Further, depression screening saves time for themselves, their patients, and other providers. However, Dr. Cook highlighted the importance of carefully listening to understand the patient’s concerns.

“Taking the time to sit down and talk with the patient, listen to them, see what their needs are, is critical,” said Dr. Cook.

Dr. Nelson advises primary care providers to have an action plan in place should a patient’s screening indicate a depression or anxiety diagnosis. Action plans may vary, but they could include a medication prescription and/or referrals to a therapist, psychiatrist or another mental health specialist.

PGx testing

Female doctor holds medication history form on clip board, showing importance of medication management in primary care.

Dr. Nelson says one of the most helpful actions primary care providers can take before referring patients is to offer the GeneSight test.

“For a primary care doctor, once they identify depression or anxiety, to do a GeneSight test really would cut down on some of the referrals I even get from the start,” said Dr. Nelson. “If they were GeneSight tested and a medication choice is made with as much information as it gives, [patients] might get better outcomes, period, and not have the need for psychiatry.”

Button with GeneSight logo and text learn more about the GeneSight test

Dr. Cook explained that using the GeneSight test may help primary care clinicians by giving them additional information for choosing a medication, versus just using family history, prior experience with a medication or other factors.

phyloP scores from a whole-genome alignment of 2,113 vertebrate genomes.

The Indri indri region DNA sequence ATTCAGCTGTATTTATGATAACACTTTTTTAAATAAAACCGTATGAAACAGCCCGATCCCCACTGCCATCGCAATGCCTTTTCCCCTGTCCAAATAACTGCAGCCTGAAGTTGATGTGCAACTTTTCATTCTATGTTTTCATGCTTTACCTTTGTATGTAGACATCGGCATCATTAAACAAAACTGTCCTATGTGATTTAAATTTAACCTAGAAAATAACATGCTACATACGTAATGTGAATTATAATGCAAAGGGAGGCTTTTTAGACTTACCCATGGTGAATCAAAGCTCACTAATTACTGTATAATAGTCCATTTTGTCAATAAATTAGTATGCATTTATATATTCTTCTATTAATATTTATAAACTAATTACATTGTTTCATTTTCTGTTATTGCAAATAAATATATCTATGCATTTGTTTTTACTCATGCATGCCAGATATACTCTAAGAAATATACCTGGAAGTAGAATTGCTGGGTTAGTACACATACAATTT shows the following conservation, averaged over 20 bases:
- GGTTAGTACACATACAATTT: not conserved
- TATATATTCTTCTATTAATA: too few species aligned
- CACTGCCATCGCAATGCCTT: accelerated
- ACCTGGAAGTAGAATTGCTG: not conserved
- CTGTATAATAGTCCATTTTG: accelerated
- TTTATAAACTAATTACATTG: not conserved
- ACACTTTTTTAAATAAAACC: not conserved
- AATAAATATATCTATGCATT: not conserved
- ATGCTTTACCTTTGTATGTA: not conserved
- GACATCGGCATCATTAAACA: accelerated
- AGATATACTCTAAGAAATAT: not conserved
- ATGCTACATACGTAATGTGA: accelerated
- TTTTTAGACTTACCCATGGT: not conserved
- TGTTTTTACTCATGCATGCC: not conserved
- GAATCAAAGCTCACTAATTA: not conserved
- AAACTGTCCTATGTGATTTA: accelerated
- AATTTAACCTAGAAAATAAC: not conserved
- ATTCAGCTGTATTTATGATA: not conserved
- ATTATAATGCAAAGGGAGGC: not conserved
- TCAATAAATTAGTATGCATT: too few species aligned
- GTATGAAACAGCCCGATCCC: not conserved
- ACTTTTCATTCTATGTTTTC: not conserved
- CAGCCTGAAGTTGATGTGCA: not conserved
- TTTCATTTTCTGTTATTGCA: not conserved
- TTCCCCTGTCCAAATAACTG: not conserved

By having a GeneSight report, Dr. Nelson shared psychiatrists can more quickly and easily identify next steps for referred patients who have failed multiple medications. Ultimately, the panelists agreed the GeneSight test helps to foster a collaborative relationship between primary care and mental health specialists.

“GeneSight has been revolutionary for my practice,” said Dr. Miller. “It has made such a difference, because I have a much better idea on how to choose medications.”

View the full webinar for more conversation about applying the GeneSight test in primary care practices.

For more information about the importance of depression screening in primary care, visit our blog. If you’re interested in registering to order the GeneSight test, you can take the next step here.

Button instructing clinicians to read clinical studies about the GeneSight test

Our articles are for informational purposes only and are reviewed by our Medical Information team, which includes PharmDs, MDs, and PhDs. Do not make any changes to your current medications or dosing without consulting your healthcare provider.

The GeneSight test must be ordered by and used only in consultation with a healthcare provider who can prescribe medications. As with all genetic tests, the GeneSight test results have limitations and do not constitute medical advice. The test results are designed to be just one part of a larger, complete patient assessment, which would include proper diagnosis and consideration of your medical history, other medications you may be taking, your family history, and other factors.

If you are a healthcare provider and interested in learning more about the GeneSight test, please contact us at 855.891.9415. If you are a patient, please talk with your doctor to see if the GeneSight test may be helpful.

Published: April 18, 2022